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Decorative Plaque on Gateway - Knocker Pie

On the Triumphal Gateway designed by Peter Parkinson, at the eastern end of London Road, is an image showing door knockers protruding from the pastry of a large pie. This refers to a curious incident that occurred in 1881 and was recorded in reminiscences that an elderly man called Arthur Hailstone wrote for the local newspaper in 1938. The incident appears to have been connected to the Salvation Army Riots of that year (see The Massagainians).

One November morning ‘some gentlemen who had won a certain unpopularity’ awoke to find that their door knockers had been stolen during the night. No culprit was found but the knockers themselves turned up in a most unusual way. Just before Christmas a hamper was left at the police station. It was addressed to the Superintendent on a label reading ‘Season’s Greetings’. In the hamper was a large pie. ‘Doubtless the Superintendent visualised a pork or veal and ham pie for breakfast,’ wrote Arthur Hailstone, ‘but on examination it was found to contain the missing knockers.’ For a long time afterwards it was a popular joke to ask for knocker pie anywhere in Basingstoke where food was being served.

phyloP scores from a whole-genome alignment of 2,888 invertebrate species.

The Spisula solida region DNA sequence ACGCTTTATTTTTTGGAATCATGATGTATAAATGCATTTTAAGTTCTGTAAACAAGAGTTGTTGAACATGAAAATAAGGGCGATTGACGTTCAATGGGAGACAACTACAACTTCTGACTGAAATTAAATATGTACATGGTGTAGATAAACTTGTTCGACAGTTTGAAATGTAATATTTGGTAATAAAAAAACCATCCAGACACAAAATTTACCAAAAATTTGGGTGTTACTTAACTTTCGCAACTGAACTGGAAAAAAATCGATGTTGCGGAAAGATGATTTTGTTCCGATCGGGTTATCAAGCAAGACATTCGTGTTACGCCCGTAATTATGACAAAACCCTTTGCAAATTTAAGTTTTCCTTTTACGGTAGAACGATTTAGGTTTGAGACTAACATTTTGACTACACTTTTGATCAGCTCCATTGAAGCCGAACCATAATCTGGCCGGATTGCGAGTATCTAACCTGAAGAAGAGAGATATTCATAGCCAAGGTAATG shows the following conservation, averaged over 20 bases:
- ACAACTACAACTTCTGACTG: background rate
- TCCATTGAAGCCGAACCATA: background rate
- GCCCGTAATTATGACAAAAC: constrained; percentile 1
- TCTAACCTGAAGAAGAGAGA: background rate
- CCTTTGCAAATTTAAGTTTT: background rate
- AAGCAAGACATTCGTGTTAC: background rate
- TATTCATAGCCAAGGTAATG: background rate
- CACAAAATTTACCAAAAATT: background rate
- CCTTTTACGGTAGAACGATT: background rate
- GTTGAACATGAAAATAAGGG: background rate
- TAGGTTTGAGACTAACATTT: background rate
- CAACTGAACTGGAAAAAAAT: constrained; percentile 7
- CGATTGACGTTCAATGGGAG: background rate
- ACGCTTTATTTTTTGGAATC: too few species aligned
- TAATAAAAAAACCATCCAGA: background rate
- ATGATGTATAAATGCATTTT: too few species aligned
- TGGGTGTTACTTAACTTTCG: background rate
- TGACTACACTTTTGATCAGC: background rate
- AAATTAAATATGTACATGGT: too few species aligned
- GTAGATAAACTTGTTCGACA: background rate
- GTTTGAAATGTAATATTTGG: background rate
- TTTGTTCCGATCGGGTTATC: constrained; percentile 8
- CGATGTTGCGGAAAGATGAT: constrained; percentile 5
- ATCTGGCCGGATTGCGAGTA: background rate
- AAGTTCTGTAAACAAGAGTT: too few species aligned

It seems that the perpetrators were not the first people to think of this ingenious prank, and perhaps it was a popular practical joke among soldiers of whom there were many based in Hampshire. In Chapter 26 of Thomas Hardy’s The Trumpet Major, a story set in ‘Wessex’ in 1804 as Britain lay under the threat of invasion by Napoleon, the boorish yeoman Festus Derriman refers to ‘wrenching off door knockers and sending ‘em to the bakehouse in a pie.’ The novel was first published as a serial in a magazine in 1880 and then in book form soon afterwards, so this may well have given the Basingstoke pranksters their idea. 

John Hollands